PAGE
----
Sunday 26th June 2016
Having spent some time at Westbury Beacon – my first visit to this area – and taken many photos, it was time to turn eastwards and find somewhere to rest for lunch.
But it wasn’t simply a case of taking a direct route, with a line of private fields ahead of me and some road walking to follow, before I would reach my next convenient footpath.
You can continue west from Westbury Beacon and end make your way to Draycott Sleights Nature Reserve. But that field was filled with cows and I was surprised they hadn’t already passed through the broken wall to consume much of the elbow-high grass that surrounded me.
Making my way back to the road, I saw the almost iconic sight of a lone tree on a hilltop to the south-east. Then, directly beneath that, the cliff of Broadmead Quarry rose in to view.
I wasn’t able to take any clear photos as I followed the road past it but, with warning sighs and high security adorning the main entrance, it seemed clear that this site is still in use today.
Immediately after the quarry, I turned left and headed south down the narrow Stancombe Lane – one I would not like to drive along, for fear of meeting an oncoming vehicle. Nearing the village of Westbury-sub-Mendip, I would take a left turn, close to the bottom of the hill and enter Cook’s Field Nature Reserve.
I know this area fairly well and was confident that I could find my way to a picnic site (seating and benches are always welcome on a lunch stop). I’d only previously walked through here in the opposite direction, downhill… I hadn’t anticipated just how steep a climb this was going to be.
As I negotiated lazing sheep through the first field, I could turn back and just make out Crook Peak in the distant west. I was grateful to be walking on Access Land, as it allowed me to avoid a herd of cows, having attracted their gaze.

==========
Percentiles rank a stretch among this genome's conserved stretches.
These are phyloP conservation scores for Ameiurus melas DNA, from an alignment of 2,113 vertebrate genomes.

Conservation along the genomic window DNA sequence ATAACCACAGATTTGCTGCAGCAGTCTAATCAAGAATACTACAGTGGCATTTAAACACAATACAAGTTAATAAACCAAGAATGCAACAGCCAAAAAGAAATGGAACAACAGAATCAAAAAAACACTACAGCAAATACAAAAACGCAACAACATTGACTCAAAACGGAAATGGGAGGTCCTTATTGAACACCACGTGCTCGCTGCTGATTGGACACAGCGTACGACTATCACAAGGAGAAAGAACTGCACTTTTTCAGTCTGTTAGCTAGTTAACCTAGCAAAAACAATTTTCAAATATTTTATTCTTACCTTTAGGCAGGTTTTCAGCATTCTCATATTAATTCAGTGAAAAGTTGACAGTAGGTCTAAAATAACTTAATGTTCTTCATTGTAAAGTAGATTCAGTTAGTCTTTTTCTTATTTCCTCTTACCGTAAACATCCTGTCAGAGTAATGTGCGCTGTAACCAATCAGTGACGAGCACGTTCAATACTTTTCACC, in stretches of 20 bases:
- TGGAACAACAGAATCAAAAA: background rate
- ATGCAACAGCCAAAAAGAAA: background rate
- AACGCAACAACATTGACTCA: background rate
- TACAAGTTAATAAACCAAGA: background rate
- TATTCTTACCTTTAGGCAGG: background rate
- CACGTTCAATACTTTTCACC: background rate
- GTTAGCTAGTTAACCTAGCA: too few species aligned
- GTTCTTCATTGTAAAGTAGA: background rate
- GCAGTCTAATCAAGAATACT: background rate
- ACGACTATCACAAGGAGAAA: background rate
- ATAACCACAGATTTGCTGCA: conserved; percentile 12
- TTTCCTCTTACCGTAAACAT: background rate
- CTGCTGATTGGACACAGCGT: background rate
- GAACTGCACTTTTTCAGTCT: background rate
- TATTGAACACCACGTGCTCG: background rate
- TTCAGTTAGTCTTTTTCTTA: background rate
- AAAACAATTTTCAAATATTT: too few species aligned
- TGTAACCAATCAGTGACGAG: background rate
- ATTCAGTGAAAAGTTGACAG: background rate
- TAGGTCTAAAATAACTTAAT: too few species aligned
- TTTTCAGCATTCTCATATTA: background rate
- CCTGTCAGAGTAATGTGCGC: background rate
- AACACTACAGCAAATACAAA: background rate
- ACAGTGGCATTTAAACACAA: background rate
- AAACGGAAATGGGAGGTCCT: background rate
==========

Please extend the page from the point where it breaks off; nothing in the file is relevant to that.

Studying my map further, I came to the conclusion that I was in the wrong nature reserve and that Lynchcombe Nature Reserve, to the south, would’ve led me directly to the picnic site and car park, south of Priddy…
At the end of the next field, I came to a junction with a choice of two paths – one of which was not on the OS map but, it lead directly to the car park and I soon found myself sat beneath the trees and reaching for my flask of tea, where others had decided to remain in their camper vans. Ahead of me from my seated position, I could see Brent Knoll again.
This next phase of the walk took me past Ebbor Gorge where, on a brighter day, I might’ve postponed my lunch a little longer, in favour of reaching the clifftop viewpoint.
I followed Pelting Drove south as it passed Deerleap, before taking a left-turn towards Ebbor Gorge.
It had been a few years since I had walked these paths and it looks as though the notice board needs replacing. But the waymarks (although dated) were quite clear.
It’s easy to take a right-turn too early and end up emerging beside the gorge car park. My very first walk here was quite horrendous… Without an OS map and in failure to follow an AA guide, I ended up walking the A39 for two-hours before making my way back via roads from Wookey Hole